Podcasts EU winter economic forecast for Bulgaria sees growth increasing to 3.6% in 2019
From：Taiwan Trade Center, Sofia
Bulgaria’s real GDP growth is expected to increase to 3.6 per cent in 2019 and remain at 3.6 per cent in 2020, according to the European Commission’s winter economic forecast, released on February 7.
Real GDP growth lost momentum in 2018, when Bulgaria’s economy grew at an estimated rate of 3.2 per cent compared to 3.8 per cent in the previous year, the Commission said.
The main driver of this slowdown was the weakening of exports due to softer external demand from large trading partners in the EU and Turkey, as well as some country-specific one-off events.
Trends in the domestic economy, by contrast, were more positive. Wage increases continued to fuel private consumption growth and the recovery in the use of EU investment funding provided a boost to investment growth, the Commission said.
Survey data point to increasing orders and higher output, which suggests that GDP growth should recover in the coming quarters.
Domestic demand was the main engine of growth in 2018 and is expected to remain so in 2019 and 2020.
“Labour market tightening and additional public sector wage increases should provide continued support for private consumption in 2019,” the Commission said.
“Private and public investment are also expected to remain strong, thanks to the low interest rate environment and EU funding.”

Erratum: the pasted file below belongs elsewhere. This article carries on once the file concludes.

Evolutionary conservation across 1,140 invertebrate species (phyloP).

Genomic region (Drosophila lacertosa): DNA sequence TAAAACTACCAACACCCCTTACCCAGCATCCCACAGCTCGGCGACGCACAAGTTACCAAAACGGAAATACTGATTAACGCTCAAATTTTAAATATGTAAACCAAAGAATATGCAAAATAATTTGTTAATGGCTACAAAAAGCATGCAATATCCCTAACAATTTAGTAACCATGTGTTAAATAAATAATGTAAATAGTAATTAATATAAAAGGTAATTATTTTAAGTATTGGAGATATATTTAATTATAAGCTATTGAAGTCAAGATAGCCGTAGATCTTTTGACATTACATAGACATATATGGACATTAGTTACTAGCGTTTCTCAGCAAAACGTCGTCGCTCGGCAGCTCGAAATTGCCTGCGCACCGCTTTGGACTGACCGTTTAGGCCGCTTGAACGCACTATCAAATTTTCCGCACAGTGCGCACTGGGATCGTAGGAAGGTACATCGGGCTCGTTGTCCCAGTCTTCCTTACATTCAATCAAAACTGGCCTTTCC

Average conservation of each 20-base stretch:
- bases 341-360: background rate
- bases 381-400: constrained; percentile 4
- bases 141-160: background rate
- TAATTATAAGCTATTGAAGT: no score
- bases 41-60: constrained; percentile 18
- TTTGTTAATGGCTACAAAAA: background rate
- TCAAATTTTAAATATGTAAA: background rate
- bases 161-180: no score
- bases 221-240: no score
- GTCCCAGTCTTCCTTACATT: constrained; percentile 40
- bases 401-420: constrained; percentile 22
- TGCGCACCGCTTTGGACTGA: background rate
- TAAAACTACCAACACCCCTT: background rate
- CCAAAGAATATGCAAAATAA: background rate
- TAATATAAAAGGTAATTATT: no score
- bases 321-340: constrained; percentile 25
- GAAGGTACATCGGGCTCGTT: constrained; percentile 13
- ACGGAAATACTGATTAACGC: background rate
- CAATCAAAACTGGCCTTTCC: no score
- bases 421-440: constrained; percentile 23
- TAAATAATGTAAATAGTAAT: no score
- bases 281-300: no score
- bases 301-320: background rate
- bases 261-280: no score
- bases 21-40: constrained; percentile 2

Overall, real GDP growth is expected to increase to 3.6 per cent in 2019 and remain at 3.6 per cent in 2020.
The current growth pattern suggests a relatively small impact from external shocks and exports are expected to stage a moderate recovery.
“Risks to the economic outlook are tilted to the downside and mainly stem from the possibility of weaker demand in major export markets.”
Price pressures increased in 2018, the Commission said.
Overall, headline inflation reached 2.6 per cent in 2018. This is due to the rise in energy prices, while strong domestic demand and increases in unprocessed food prices, due to disappointing harvest, added to inflationary pressures.
Despite the support of strong demand and high wage growth, inflation is expected to fall to two per cent in 2019, mainly as a result of base effects, and then ease further to 1.8 per cent in 2020, the European Commission said.